Researchers at the University of Michigan have made an important discovery about skeletal stem cells that could help scientists understand bone abnormalities and diseases that arise in some people.
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Skeletal stem cells are of interest to researchers because they are thought to be able to heal bone injuries.
However, they are difficult to locate because scientists are unsure what they look like or where they reside.
As reported in the journal Nature, Noriaki Ono and colleagues have found skeletal cells that meet the criteria for stem cells in the “resting zone” of a cartilaginous tissue called the epiphyseal growth plate.
Ono says that finding these cells in the resting zone supports the widely shared belief that stem cells remain inactive until they are needed.
To locate the cells, the researchers fluorescently tagged specific groups of cells in mice and monitored their fate over time.
By studying an animal model, the team were able to see how the cells behaved in native conditions rather than in a petri dish.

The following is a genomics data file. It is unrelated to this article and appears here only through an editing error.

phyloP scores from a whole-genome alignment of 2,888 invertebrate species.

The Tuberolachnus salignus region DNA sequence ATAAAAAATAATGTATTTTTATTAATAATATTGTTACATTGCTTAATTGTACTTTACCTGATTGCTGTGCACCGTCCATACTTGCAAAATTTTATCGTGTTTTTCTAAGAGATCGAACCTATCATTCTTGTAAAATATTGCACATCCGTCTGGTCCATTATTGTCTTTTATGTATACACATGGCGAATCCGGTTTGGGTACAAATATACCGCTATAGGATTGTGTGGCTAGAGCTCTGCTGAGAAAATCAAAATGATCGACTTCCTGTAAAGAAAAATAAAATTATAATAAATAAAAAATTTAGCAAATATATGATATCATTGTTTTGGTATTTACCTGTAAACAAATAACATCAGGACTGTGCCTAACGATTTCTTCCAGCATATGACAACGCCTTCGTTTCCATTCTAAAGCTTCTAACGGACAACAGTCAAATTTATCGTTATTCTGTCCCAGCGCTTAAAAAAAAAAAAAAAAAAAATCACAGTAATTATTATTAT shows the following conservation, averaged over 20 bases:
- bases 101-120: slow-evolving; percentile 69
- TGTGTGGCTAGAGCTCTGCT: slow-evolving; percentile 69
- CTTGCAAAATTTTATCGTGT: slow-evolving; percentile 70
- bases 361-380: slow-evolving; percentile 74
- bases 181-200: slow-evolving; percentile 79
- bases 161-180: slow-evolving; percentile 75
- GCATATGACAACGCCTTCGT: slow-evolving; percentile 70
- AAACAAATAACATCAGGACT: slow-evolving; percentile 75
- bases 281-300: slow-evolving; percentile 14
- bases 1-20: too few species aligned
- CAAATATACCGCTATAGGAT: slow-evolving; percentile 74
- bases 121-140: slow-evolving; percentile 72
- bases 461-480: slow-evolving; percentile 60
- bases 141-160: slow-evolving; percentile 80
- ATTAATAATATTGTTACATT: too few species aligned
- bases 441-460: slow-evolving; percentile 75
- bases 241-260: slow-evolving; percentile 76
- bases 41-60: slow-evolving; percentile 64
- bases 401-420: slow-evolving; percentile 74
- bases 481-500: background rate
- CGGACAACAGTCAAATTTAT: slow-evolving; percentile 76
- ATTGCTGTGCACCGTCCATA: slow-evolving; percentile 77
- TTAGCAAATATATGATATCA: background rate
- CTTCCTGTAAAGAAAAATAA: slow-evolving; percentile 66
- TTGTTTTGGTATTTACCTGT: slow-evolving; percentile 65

The cells they identified met the criteria for stem cells because they were able to become cells that produced bone and cartilage and supported the production of blood cells.
Understanding these special stem cells in the growth plate will help understand why some types of bone deformities and fragile bone diseases can happen in some patients."
Dr. Noriaki Ono, Lead Author
The epiphyseal growth plate is made up of different layers and the resting zone is found in the top layer.
Scientists have thought for a long time that cells in this zone do not undergo cell division, but the current study found that some cells in the resting zone become active and start to produce rapidly dividing cells called chondrocytes, which are important for bone growth.
Some cells in the resting zone span the top to bottom layer of the epiphyseal growth plate, while others protrude through the plate and into the bone marrow cavity where they produce bone-generating osteoblasts and stromal cells that support blood cells.
Researchers have long thought that chondrocytes located at the bottom of the growth plate die, but Ono says the findings from this study show that they stay alive and continue producing bone: “They're very hardworking cells, they can occasionally wake up and keep making chondrocytes."